Scott Aaronson originated the proposal of Boson Sampling as an area where quantum computers should be better than regular computers. He discusses the new claim from China of Quantum Supremacy where quantum computing systems are 10 trillion times faster than regular supercomputers on a particular problem.
A group led by Jianwei Pan and Chao-Yang Lu said they achieved BosonSampling with 40-70 detected photons—up. This is beyond the limit where a classical supercomputer could feasibly verify the results. They achieved a variant called Gaussian BosonSampling. this is a generalization of what Scott called Scattershot BosonSampling in a 2013 post on his blog.
Many colleagues told Scott they thought experimental BosonSampling was a dead end, because of photon losses and the staggering difficulty of synchronizing 50-100 single-photon sources. They said that a convincing demonstration of quantum supremacy would have to await the arrival of quantum fault-tolerance—or at any rate, some hardware platform more robust than photonics. Scott always agreed that they might be right.
What is BosonSampling? It is a proposal for achieving quantum supremacy by simply passing identical, non-interacting photons through an array of beamsplitters, and then measuring where they end up.
Is BosonSampling at least a step toward universal quantum computing?
In 2000, Knill, Laflamme, and Milburn (KLM) famously showed that pure, non-interacting photons, passing through a network of beamsplitters, are capable of universal QC, provided we assume one extra thing: namely, the ability to measure the photons at intermediate times, and change which beamsplitters to apply to the remaining photons depending on the outcome. In other words, “BosonSampling plus adaptive measurements equals universality.” Basically, KLM is the holy grail that experimental optics groups around the world have been working toward for 20 years, with BosonSampling just a more achievable pit stop along the way.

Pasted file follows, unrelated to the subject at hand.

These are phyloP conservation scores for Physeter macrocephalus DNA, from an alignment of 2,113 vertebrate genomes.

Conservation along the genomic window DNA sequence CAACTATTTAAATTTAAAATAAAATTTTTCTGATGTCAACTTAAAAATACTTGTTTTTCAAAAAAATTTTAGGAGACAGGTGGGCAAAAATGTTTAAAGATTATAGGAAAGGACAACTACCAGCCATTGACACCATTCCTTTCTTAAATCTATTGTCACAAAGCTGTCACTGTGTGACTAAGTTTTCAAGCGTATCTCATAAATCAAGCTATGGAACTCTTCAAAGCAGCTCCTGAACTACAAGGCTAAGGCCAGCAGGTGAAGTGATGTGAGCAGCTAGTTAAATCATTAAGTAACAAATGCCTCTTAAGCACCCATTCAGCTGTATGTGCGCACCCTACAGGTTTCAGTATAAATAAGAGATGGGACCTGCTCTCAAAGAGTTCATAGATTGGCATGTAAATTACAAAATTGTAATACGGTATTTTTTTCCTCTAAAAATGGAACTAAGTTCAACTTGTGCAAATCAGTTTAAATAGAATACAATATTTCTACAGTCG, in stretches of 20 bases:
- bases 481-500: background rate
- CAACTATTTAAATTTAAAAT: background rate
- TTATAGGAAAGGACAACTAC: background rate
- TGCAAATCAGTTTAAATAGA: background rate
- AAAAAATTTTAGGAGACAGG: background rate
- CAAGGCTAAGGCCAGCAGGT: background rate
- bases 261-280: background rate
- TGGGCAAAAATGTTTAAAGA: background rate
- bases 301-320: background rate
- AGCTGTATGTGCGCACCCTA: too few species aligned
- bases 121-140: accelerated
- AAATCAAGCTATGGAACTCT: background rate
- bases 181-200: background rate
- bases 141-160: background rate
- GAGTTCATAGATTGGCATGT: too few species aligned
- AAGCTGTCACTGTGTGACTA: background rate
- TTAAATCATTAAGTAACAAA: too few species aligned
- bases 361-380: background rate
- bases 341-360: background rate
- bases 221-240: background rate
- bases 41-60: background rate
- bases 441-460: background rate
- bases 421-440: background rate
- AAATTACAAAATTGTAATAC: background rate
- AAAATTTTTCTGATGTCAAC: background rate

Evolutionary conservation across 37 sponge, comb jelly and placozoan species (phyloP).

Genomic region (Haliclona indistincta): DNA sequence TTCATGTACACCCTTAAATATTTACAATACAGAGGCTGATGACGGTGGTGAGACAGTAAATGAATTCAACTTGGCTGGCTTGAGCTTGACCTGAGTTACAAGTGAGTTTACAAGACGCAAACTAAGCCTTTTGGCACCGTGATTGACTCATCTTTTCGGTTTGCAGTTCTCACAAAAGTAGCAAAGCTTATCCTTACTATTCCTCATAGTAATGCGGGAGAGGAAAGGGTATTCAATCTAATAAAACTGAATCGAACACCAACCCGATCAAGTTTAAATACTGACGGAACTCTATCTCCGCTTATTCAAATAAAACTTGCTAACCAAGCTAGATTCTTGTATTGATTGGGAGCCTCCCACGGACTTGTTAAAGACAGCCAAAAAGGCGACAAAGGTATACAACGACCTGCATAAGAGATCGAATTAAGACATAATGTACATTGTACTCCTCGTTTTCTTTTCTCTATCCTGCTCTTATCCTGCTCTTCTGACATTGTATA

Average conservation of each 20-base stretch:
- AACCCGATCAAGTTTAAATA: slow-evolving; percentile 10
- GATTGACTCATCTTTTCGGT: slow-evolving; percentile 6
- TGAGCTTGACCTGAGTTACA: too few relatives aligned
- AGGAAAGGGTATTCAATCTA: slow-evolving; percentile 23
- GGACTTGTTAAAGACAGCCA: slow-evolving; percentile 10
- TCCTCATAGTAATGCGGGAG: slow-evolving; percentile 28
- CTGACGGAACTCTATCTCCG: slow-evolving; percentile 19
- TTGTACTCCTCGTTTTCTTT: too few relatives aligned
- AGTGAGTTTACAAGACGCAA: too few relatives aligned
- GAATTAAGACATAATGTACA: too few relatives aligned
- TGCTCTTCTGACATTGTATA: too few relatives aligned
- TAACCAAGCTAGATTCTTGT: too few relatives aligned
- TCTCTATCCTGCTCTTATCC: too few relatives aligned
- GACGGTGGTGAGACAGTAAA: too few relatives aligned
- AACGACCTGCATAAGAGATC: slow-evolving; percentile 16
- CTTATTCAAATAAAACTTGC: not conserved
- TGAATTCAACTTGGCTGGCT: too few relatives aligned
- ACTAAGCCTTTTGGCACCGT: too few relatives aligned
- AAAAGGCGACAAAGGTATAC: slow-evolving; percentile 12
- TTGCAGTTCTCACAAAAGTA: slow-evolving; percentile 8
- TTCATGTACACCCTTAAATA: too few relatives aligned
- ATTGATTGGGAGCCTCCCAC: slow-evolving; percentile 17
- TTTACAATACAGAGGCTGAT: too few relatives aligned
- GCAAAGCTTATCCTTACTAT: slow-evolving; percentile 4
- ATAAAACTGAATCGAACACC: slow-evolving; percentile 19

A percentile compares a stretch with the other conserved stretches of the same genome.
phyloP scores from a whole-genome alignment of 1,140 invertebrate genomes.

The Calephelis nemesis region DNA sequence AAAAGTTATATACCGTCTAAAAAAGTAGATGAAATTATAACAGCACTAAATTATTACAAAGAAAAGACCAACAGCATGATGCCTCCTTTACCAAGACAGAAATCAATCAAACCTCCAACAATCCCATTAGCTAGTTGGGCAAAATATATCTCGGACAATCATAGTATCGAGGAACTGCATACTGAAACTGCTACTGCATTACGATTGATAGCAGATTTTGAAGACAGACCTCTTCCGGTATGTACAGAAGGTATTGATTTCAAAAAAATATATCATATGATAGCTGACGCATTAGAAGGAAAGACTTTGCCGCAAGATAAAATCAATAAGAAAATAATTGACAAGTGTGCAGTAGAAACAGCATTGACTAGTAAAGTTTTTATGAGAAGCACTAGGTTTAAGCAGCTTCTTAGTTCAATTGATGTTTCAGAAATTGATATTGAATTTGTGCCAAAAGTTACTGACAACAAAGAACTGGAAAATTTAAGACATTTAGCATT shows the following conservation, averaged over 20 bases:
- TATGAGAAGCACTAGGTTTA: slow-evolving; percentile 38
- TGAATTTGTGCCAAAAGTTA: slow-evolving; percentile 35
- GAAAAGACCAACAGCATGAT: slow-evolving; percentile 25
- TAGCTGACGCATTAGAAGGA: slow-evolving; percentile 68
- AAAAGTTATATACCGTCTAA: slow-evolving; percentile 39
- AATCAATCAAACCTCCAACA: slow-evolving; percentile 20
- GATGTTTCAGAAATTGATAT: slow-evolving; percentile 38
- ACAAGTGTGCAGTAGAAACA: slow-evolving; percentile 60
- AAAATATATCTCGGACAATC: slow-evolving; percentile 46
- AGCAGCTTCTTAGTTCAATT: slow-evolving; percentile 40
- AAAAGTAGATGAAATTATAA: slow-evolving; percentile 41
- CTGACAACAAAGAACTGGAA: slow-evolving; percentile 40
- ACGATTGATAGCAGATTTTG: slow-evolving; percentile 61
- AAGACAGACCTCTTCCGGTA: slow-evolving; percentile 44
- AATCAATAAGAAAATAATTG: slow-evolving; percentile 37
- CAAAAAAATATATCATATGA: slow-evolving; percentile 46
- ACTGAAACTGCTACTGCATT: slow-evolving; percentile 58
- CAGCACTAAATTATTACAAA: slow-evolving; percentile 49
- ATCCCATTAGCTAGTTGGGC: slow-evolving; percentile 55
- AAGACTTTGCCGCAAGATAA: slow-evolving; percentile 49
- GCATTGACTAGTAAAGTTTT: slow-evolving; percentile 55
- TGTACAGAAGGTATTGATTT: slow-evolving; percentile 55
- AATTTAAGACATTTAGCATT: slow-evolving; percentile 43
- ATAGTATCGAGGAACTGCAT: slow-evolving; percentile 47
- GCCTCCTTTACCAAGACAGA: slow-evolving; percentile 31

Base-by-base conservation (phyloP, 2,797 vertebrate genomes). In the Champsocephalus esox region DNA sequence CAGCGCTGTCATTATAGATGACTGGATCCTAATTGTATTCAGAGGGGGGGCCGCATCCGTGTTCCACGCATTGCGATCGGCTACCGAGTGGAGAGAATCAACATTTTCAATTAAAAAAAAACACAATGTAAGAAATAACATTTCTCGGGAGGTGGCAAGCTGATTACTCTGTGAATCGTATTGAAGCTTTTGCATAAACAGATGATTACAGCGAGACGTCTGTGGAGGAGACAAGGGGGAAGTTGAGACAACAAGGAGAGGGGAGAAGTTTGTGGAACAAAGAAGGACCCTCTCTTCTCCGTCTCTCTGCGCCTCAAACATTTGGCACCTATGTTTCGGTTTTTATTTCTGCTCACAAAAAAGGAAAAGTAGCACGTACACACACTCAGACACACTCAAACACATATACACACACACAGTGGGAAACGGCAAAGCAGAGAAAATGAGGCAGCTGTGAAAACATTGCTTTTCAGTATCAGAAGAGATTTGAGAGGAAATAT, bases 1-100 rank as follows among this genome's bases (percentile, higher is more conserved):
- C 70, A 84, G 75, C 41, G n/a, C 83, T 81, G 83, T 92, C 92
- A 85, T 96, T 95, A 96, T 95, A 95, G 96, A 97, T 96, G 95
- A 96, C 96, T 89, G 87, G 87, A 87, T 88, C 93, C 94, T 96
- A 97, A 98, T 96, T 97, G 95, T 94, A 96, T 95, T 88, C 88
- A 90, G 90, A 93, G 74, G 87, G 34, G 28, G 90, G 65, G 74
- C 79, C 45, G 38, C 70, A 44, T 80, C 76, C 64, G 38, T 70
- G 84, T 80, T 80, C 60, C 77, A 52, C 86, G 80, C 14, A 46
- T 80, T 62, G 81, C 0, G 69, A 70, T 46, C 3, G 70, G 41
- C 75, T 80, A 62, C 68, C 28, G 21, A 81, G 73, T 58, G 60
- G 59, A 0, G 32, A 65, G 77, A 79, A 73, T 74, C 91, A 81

Scott refereed the Science paper. He asked why the authors directly verified the results of their experiment only for up to 26-30 photons, relying on plausible extrapolations beyond that. While directly verifying the results of n-photon BosonSampling takes ~2n time for any known classical algorithm. Surely it should be possible with existing computers to go up to n=40 or n=50? A couple weeks later, the authors responded, saying that they’d now verified their results up to n=40, but it burned $400,000 worth of supercomputer time so they decided to stop there. This was by far the most expensive referee report Scott ever wrote!
Response from Quantum Skeptics from the Aaronson Blog
The Google team, along with Gil Kalai, have raised questions about whether the results of the new BosonSampling experiment might be easier to spoof classically than the USTC team thought they were, because of a crucial difference between BosonSampling and qubit-based random circuit sampling. Namely, with random circuit sampling, the marginal distribution over any k output qubits (for small k) is exponentially close to the uniform distribution. With BosonSampling, by contrast, the marginal distribution over k output modes is distinguishable from uniform, as Arkhipov and I noted in a 2013 followup paper. On the one hand, these easily-detected nonuniformities provide a quick, useful sanity check for whether BosonSampling is being done correctly. On the other hand, they might also give classical spoofing algorithms more of a toehold. The question is whether, by spoofing the k-mode marginals, a classical algorithm could also achieve scores on the relevant “HOG” (Heavy Output Generation) benchmark that are comparable to what the USTC team reported.
SOURCES- Science, Shtetl Optimized – Scott Aaronson blog
Written By Brian Wang, Nextbigfuture.com